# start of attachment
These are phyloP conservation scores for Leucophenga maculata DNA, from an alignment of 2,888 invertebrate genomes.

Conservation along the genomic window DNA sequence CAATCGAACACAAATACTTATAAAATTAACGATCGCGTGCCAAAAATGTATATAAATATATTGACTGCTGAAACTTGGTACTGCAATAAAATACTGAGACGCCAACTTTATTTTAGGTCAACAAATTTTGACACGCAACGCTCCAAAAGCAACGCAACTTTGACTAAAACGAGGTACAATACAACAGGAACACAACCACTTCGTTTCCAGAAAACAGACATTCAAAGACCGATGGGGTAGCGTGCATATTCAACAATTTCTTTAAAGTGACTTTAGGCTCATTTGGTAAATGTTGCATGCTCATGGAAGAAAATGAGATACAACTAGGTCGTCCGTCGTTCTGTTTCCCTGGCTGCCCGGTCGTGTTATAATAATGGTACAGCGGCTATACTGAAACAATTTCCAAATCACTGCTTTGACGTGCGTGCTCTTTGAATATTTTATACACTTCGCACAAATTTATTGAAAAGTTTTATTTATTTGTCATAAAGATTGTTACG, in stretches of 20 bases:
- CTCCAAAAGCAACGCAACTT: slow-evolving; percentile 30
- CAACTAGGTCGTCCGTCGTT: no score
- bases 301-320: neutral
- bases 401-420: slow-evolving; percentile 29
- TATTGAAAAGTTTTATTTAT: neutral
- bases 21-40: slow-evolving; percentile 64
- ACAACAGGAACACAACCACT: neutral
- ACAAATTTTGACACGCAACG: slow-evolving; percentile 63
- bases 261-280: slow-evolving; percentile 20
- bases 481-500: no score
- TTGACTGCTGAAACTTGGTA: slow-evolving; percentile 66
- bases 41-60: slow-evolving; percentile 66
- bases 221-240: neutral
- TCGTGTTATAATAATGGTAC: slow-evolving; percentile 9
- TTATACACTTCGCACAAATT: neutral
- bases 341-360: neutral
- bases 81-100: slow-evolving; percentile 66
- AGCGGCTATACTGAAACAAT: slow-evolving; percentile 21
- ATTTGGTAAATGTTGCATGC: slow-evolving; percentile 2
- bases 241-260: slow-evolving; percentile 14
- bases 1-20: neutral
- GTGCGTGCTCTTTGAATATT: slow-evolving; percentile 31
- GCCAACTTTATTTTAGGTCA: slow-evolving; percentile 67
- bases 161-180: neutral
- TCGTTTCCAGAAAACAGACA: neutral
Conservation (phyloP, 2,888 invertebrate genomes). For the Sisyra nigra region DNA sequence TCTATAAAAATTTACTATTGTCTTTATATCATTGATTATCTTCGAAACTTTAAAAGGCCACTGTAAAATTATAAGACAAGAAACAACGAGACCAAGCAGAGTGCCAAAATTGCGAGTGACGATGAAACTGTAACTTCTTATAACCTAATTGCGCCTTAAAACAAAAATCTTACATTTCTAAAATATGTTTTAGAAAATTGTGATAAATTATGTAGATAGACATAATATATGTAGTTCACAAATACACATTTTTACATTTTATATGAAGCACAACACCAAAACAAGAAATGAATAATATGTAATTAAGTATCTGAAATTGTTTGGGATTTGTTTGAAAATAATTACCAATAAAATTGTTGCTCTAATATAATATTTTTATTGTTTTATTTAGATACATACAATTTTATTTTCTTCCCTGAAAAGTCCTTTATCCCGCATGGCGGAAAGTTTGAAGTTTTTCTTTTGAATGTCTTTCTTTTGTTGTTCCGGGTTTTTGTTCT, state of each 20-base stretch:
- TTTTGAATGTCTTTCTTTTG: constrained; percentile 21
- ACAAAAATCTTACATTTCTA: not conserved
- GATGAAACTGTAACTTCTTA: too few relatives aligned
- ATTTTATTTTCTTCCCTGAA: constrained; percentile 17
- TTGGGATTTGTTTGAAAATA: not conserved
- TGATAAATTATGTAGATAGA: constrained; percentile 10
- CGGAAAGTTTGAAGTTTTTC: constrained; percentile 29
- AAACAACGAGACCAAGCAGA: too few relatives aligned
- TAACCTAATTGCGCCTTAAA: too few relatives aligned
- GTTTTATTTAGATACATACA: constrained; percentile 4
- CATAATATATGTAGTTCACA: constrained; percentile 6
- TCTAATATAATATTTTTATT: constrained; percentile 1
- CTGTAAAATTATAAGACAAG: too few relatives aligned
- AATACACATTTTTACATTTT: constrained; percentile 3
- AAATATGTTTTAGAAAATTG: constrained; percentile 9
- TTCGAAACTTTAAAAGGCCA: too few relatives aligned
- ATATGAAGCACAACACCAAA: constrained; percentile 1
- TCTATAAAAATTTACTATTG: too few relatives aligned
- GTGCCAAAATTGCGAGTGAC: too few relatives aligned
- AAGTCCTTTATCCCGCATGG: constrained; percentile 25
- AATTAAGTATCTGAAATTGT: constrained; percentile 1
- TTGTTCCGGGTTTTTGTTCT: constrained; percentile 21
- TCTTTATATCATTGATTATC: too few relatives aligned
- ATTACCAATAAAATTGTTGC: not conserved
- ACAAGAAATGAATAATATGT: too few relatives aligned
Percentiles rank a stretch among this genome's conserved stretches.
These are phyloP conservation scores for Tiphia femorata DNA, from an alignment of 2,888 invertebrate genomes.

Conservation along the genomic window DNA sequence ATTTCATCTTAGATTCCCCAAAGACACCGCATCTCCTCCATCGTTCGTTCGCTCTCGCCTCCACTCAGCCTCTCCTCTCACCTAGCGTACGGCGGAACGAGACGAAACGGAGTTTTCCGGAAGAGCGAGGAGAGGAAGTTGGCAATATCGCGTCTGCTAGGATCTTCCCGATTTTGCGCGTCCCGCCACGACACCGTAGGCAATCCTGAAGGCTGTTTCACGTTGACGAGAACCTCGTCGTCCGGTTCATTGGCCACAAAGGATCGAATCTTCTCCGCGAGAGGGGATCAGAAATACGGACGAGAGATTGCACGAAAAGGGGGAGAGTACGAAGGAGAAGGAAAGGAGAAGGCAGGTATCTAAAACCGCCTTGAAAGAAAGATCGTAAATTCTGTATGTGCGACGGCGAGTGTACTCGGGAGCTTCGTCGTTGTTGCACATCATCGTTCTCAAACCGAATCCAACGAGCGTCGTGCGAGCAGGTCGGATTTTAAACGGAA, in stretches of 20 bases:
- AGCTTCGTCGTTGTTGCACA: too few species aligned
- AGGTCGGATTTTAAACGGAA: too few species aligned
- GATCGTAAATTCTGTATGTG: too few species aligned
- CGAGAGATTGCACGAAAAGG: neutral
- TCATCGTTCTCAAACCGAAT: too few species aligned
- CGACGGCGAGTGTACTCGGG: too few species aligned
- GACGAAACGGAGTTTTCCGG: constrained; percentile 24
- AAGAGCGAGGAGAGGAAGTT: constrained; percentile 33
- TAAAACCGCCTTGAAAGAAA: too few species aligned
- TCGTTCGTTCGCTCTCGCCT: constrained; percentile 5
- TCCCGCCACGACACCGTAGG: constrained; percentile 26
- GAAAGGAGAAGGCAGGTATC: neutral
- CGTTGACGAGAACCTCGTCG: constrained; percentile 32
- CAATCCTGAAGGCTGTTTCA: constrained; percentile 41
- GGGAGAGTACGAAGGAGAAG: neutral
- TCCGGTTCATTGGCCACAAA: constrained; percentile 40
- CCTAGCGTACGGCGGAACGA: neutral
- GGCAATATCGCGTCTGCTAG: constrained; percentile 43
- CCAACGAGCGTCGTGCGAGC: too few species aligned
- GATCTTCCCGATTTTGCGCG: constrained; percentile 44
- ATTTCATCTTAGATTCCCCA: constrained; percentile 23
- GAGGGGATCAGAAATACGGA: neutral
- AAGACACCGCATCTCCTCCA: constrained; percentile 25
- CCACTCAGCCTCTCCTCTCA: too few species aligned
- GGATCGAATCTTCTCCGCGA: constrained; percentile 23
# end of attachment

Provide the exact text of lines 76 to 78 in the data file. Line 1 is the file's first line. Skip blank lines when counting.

- GATCTTCCCGATTTTGCGCG: constrained; percentile 44
- ATTTCATCTTAGATTCCCCA: constrained; percentile 23
- GAGGGGATCAGAAATACGGA: neutral